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HUL, ITC, Nestlé, Britannia are growing revenues by increasing prices; can this be sustainable?

Business Today logo Business Today 07-03-2023 Arnab Dutta
HUL, ITC, Nestlé, Britannia are growing revenues by increasing prices; can this be sustainable? © Provided by Business Today HUL, ITC, Nestlé, Britannia are growing revenues by increasing prices; can this be sustainable?

In spite of a steady decline in volume uptake, the country’s fast moving consumer goods (FMCG) majors have managed to pull off healthy top-line growth in the December quarter. From Hindustan Unilever (HUL) to ITC, leading FMCG players reported an 8-17 per cent rise in their revenues. And a majority of them, such as ITC, HUL, Nestlé and Britannia, expanded their Ebitda (earnings before interest, tax, depreciation and amortisation) margins, too.

A deeper look into their numbers, however, indicates subdued market sentiment. For most FMCG majors, the healthy top-line and margin growth were fuelled by steep price hikes and meagre volume offtake.

Take HUL, for instance. The country’s largest pure-play FMCG firm reported a 16 per cent jump in its revenues, but its volumes grew just 5 per cent—implying a double-digit rise in average prices of products in Q3FY23. Biscuits major Britannia’s net revenues surged 17.4 per cent on a meagre 1 per cent growth in volumes as it resorted to a cut in pack sizes apart from hiking prices directly. While Tata Consumer Products’ net revenues surged 8 per cent, its gross margins contracted by 217 basis points (bps). Packaged foods major Nestlé India’s net profit and sales rose 66 per cent and 14 per cent, respectively, but its volume uptake remained muted. While better traction in cigarette sales helped ITC’s performance, high raw material prices remained a key concern for it, said analysts at Nuvama Institutional Equities.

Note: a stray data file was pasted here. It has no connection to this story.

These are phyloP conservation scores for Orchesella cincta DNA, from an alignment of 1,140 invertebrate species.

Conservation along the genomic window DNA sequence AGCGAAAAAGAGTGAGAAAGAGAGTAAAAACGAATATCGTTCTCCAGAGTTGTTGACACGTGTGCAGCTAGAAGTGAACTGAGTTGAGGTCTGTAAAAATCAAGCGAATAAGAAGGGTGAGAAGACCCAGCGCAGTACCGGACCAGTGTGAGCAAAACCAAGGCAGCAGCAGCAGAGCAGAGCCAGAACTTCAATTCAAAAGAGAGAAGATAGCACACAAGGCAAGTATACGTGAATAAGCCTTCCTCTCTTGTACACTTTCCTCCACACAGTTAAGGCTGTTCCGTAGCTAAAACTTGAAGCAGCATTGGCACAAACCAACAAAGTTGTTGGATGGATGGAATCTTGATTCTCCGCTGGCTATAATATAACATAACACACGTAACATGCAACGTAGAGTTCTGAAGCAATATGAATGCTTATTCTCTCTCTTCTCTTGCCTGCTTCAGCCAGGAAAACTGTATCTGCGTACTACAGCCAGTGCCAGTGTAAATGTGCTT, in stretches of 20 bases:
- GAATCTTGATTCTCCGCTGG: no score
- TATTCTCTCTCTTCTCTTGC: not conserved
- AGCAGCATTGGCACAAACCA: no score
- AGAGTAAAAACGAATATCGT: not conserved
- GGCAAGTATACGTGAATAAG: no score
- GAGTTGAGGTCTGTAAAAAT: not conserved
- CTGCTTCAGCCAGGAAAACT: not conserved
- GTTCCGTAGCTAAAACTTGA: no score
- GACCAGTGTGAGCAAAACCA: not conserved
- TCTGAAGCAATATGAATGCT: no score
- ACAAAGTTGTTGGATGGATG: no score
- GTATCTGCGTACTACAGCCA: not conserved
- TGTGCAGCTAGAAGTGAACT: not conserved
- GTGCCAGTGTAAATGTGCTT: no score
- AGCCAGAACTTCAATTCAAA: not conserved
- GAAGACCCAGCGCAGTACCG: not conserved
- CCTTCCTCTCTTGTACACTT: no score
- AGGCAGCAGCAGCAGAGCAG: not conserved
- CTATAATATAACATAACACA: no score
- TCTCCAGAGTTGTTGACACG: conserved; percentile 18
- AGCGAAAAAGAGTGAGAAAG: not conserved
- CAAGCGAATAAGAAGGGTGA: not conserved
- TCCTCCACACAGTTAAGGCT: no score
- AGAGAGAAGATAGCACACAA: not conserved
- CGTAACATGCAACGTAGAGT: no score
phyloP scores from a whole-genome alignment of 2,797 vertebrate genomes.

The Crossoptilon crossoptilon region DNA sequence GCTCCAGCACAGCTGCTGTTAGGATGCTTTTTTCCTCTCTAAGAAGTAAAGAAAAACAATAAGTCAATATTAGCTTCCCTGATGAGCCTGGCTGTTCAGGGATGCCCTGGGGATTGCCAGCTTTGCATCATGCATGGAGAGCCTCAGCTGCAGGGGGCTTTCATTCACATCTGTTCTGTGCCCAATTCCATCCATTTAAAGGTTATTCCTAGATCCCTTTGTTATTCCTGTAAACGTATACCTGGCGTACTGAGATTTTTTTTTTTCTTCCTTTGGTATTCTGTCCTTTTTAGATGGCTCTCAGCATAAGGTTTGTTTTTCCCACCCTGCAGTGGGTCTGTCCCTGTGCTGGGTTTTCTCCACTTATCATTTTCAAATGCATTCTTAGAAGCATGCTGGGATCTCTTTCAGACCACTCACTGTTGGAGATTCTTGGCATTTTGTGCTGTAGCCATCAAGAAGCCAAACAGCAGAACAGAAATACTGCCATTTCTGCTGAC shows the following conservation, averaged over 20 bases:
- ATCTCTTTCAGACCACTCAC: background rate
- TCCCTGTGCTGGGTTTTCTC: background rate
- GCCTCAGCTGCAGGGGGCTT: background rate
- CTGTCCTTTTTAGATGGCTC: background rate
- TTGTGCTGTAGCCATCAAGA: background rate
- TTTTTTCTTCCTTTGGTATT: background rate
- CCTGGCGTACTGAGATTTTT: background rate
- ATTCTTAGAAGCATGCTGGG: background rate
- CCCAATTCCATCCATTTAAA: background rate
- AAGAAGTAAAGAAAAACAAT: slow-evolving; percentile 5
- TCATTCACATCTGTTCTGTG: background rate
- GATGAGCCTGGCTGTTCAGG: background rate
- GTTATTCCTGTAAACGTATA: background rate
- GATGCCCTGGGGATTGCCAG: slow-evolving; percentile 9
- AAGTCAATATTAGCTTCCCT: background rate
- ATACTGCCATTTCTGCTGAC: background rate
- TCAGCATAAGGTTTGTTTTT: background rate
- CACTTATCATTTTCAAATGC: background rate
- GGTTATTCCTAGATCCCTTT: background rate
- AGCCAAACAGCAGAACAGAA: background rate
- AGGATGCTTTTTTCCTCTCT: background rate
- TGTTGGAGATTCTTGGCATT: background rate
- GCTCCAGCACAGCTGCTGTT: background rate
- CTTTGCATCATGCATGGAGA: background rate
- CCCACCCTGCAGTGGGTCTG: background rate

Data shows that the slowdown in the rural market and steep commodity prices have resulted in a downward spiral that is troubling FMCG companies in finding the right product-price mix. As per market research firm Nielsen, in Q3FY23, volume offtake in the rural market declined by 6 per cent compared to the 3 per cent de-growth in urban areas, resulting in a decline of 4 per cent across the country. But double-digit price hikes across the sector boosted FMCG value growth in the December quarter—by 10 per cent in the urban market and 4.5 per cent in the rural market—with cumulative growth pegged at 8 per cent.

In fact, Dabur India could grow its top line by only 3.4 per cent due to its greater exposure to the rural market, compared to other leading players. As a result, its gross margin contracted by 283 bps.

According to Sanjiv Mehta, MD & CEO of HUL, key commodities like crude oil, soda ash, food ingredients, etc., continue to witness 100 per cent inflation compared to December 2020. And a depreciating rupee has further added to the woes. Moreover, a delayed winter impacted winter product sales during the quarter. Suresh Narayanan, CMD of Nestlé India, voiced similar concerns as milk prices continued to rise, with double-digit increase in its prices in the past one year.

After suffering from higher input costs and poor volume offtake, companies like HUL remain “cautiously optimistic” as multiple factors have the potential to further impact a recovery that is slowly gathering pace. According to analysts from Nuvama, with the growing chances of El Niño weather events—which may result in a rain-deficit monsoon—the recovery in rural India, which contributes 36 per cent of total FMCG sales, could derail. A rain-deficit monsoon in certain states may adversely impact harvests, resulting in lower household incomes and, consequently, lower FMCG sales.


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